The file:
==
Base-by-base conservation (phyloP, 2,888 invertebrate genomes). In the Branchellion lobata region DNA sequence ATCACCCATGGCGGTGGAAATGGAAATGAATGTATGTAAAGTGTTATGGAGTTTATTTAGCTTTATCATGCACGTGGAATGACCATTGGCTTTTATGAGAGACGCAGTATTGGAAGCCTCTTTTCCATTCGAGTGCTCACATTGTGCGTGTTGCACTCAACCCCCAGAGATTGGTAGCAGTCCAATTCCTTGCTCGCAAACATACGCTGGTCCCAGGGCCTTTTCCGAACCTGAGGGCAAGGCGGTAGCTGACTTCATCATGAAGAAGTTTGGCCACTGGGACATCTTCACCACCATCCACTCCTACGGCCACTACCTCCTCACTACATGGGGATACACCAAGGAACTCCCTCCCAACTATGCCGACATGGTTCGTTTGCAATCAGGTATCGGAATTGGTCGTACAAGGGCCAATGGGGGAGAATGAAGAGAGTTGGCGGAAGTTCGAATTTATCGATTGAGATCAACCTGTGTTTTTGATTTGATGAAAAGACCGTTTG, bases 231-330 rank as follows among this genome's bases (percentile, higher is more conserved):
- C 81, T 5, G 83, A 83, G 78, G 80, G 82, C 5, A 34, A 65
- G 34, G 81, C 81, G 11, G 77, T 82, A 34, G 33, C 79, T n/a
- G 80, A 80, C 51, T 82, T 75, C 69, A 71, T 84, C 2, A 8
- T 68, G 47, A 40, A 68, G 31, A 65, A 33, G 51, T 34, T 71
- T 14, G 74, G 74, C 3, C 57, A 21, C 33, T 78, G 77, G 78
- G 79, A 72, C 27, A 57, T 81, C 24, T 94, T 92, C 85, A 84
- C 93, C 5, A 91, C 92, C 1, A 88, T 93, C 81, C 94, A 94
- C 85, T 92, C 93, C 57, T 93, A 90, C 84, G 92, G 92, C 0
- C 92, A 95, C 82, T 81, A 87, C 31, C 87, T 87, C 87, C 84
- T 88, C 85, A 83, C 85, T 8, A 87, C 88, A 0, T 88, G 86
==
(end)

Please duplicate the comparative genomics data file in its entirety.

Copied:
Base-by-base conservation (phyloP, 2,888 invertebrate genomes). In the Branchellion lobata region DNA sequence ATCACCCATGGCGGTGGAAATGGAAATGAATGTATGTAAAGTGTTATGGAGTTTATTTAGCTTTATCATGCACGTGGAATGACCATTGGCTTTTATGAGAGACGCAGTATTGGAAGCCTCTTTTCCATTCGAGTGCTCACATTGTGCGTGTTGCACTCAACCCCCAGAGATTGGTAGCAGTCCAATTCCTTGCTCGCAAACATACGCTGGTCCCAGGGCCTTTTCCGAACCTGAGGGCAAGGCGGTAGCTGACTTCATCATGAAGAAGTTTGGCCACTGGGACATCTTCACCACCATCCACTCCTACGGCCACTACCTCCTCACTACATGGGGATACACCAAGGAACTCCCTCCCAACTATGCCGACATGGTTCGTTTGCAATCAGGTATCGGAATTGGTCGTACAAGGGCCAATGGGGGAGAATGAAGAGAGTTGGCGGAAGTTCGAATTTATCGATTGAGATCAACCTGTGTTTTTGATTTGATGAAAAGACCGTTTG, bases 231-330 rank as follows among this genome's bases (percentile, higher is more conserved):
- C 81, T 5, G 83, A 83, G 78, G 80, G 82, C 5, A 34, A 65
- G 34, G 81, C 81, G 11, G 77, T 82, A 34, G 33, C 79, T n/a
- G 80, A 80, C 51, T 82, T 75, C 69, A 71, T 84, C 2, A 8
- T 68, G 47, A 40, A 68, G 31, A 65, A 33, G 51, T 34, T 71
- T 14, G 74, G 74, C 3, C 57, A 21, C 33, T 78, G 77, G 78
- G 79, A 72, C 27, A 57, T 81, C 24, T 94, T 92, C 85, A 84
- C 93, C 5, A 91, C 92, C 1, A 88, T 93, C 81, C 94, A 94
- C 85, T 92, C 93, C 57, T 93, A 90, C 84, G 92, G 92, C 0
- C 92, A 95, C 82, T 81, A 87, C 31, C 87, T 87, C 87, C 84
- T 88, C 85, A 83, C 85, T 8, A 87, C 88, A 0, T 88, G 86